A bill to provide for a report of Federal entities without annually audited financial statements.
The bill’s titles are written by its sponsor.
Jul 19, 2004
108th Congress, 2003–2004
Died in a previous Congress
This bill was introduced in a previous session of Congress and was passed by the Senate on October 11, 2004 but was never passed by the House.
Senator from Illinois
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Last Updated: Nov 16, 2004
Length: 4 pages
This is the first step in the legislative process.
Ordered Reported by Committee
A committee has voted to issue a report to the full chamber recommending that the bill be considered further. Only about 1 in 4 bills are reported out of committee.
The bill was passed in a vote in the Senate. It goes to the House next. The vote was by Unanimous Consent so no record of individual votes was made.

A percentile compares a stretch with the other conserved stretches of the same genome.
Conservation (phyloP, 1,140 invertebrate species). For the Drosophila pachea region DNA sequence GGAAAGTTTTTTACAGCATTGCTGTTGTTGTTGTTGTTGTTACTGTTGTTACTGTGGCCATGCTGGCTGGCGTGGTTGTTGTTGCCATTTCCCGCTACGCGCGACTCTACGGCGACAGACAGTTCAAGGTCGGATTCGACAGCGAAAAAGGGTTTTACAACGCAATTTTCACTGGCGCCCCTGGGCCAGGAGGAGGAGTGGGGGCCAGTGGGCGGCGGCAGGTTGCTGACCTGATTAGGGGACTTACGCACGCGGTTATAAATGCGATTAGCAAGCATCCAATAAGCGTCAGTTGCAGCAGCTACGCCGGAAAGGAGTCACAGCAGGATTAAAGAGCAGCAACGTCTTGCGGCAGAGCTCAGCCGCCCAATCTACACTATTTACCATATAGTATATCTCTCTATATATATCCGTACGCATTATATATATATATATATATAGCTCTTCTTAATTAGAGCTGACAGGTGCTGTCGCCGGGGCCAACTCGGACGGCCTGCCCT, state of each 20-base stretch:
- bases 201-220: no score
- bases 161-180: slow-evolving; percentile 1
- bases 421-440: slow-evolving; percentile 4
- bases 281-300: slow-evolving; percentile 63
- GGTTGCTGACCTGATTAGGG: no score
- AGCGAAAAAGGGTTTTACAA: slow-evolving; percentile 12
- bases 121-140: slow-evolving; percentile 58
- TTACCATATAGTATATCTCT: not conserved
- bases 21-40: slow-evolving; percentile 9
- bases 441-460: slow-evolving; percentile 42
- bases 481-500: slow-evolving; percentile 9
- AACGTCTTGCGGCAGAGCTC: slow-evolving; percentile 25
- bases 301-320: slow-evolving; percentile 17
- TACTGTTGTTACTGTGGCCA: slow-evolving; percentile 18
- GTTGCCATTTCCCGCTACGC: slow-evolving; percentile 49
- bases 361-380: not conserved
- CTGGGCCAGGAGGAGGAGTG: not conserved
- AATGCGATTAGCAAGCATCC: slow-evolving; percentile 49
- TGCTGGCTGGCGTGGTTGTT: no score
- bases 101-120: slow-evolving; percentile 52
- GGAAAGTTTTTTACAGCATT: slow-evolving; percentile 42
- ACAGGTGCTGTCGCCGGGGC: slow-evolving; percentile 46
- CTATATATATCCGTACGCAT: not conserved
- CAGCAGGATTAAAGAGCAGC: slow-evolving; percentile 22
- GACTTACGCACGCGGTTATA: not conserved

S. 2688 (108th) was a bill in the United States Congress.
A bill must be passed by both the House and Senate in identical form and then be signed by the President to become law.
This bill was introduced in the 108th Congress, which met from Jan 7, 2003 to Dec 9, 2004. Legislation not enacted by the end of a Congress is cleared from the books.
How to cite this information.
We recommend the following MLA-formatted citation when using the information you see here in academic work:
Civic Impulse. (2017). S. 2688 — 108th Congress: Executive Branch Financial Accountability Reporting Act of 2004. Retrieved from https://www.govtrack.us/congress/bills/108/s2688
“S. 2688 — 108th Congress: Executive Branch Financial Accountability Reporting Act of 2004.” www.GovTrack.us. 2004. March 29, 2017 <https://www.govtrack.us/congress/bills/108/s2688>
|title=S. 2688 (108th)
|accessdate=March 29, 2017
|author=108th Congress (2004)
|date=July 19, 2004
|quote=Executive Branch Financial Accountability Reporting Act of 2004
Where is this information from?
GovTrack automatically collects legislative information from a variety of governmental and non-governmental sources. This page is sourced primarily from Congress.gov, the official portal of the United States Congress. Congress.gov is generally updated one day after events occur, and so legislative activity shown here may be one day behind. Data via the congress project.